By Scott Smith
To open or not to open presents on Christmas Eve … that is the question.
The holiday season is filled with many traditions, and one of the most anticipated traditions is the gift exchange.
Cori Smith, 25, a graduate student from Park City, Utah, said in her family, they use Christmas Eve to give their personal presents to the other family members.
She said the way the tradition works is when the family gathers on Christmas Eve, they take turns giving a present to another family member.
“This is fun because it creates anticipation for the giving, rather than the receiving,” Smith said.
She said it also causes her to think more about what present she wants to give to each family member.
They use Christmas morning for the presents “Santa” brings, Smith said.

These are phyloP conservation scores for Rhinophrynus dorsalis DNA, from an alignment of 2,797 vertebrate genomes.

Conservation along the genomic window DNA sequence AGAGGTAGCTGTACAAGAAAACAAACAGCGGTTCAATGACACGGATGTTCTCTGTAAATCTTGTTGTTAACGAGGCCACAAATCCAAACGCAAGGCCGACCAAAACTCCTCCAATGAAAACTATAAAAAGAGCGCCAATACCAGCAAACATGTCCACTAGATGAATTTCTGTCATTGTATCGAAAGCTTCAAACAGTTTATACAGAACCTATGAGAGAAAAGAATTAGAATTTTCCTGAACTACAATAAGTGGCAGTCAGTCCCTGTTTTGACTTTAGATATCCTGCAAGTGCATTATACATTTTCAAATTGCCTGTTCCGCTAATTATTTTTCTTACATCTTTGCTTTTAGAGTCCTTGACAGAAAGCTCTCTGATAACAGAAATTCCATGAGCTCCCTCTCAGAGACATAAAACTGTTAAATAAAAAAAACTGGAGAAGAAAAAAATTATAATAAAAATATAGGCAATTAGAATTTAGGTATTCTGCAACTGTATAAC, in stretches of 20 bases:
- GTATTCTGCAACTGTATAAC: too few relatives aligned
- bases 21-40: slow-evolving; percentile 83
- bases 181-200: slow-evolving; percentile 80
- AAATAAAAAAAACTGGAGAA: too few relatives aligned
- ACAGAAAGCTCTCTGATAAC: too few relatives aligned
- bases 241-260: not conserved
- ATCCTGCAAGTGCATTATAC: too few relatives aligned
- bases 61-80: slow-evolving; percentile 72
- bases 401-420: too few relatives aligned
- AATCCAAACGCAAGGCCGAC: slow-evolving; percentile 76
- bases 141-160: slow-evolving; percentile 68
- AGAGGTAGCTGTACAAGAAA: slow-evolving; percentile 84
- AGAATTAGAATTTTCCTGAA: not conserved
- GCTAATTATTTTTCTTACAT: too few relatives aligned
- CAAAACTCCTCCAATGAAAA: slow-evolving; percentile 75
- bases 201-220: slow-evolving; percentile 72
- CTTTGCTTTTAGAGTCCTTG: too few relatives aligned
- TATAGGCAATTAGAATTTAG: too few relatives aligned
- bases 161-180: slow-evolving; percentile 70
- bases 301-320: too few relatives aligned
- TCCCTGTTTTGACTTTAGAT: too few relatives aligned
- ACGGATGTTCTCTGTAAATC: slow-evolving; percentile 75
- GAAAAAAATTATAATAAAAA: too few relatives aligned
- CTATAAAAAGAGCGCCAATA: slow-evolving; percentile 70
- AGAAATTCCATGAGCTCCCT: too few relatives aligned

Brock Lyle, 22, a junior from Lafayette, Calif., said he does not believe in opening presents on Christmas Eve.
“It is like eating dessert before your dinner,” Lyle said. “It just causes you to focus on the wrong things.”
Smith said in her family, it was necessary to wait until all family members were ready to go to the Christmas tree.
“Dad always had to shave,” Smith said, “and that always felt like an eternity when I was a little kid.”
She said the shaving tradition probably started as punishment for waking up so early, it has grown into an integral part of Christmas morning.
There are spiritual gift exchange traditions too.
Smith said her family has an interesting tradition that focuses on the spiritual side of Christmas.
“Each year, on Christmas Eve, we give a gift to Jesus,” Smith said.
She said this involves personally writing down things that each family member needs to improve on and placing that paper in a special box.
Each Christmas Eve the last year’s gift is evaluated and new goals are set, Smith said.
She said this helps her remember the spiritual aspect of Christmas and be thankful for the Savior.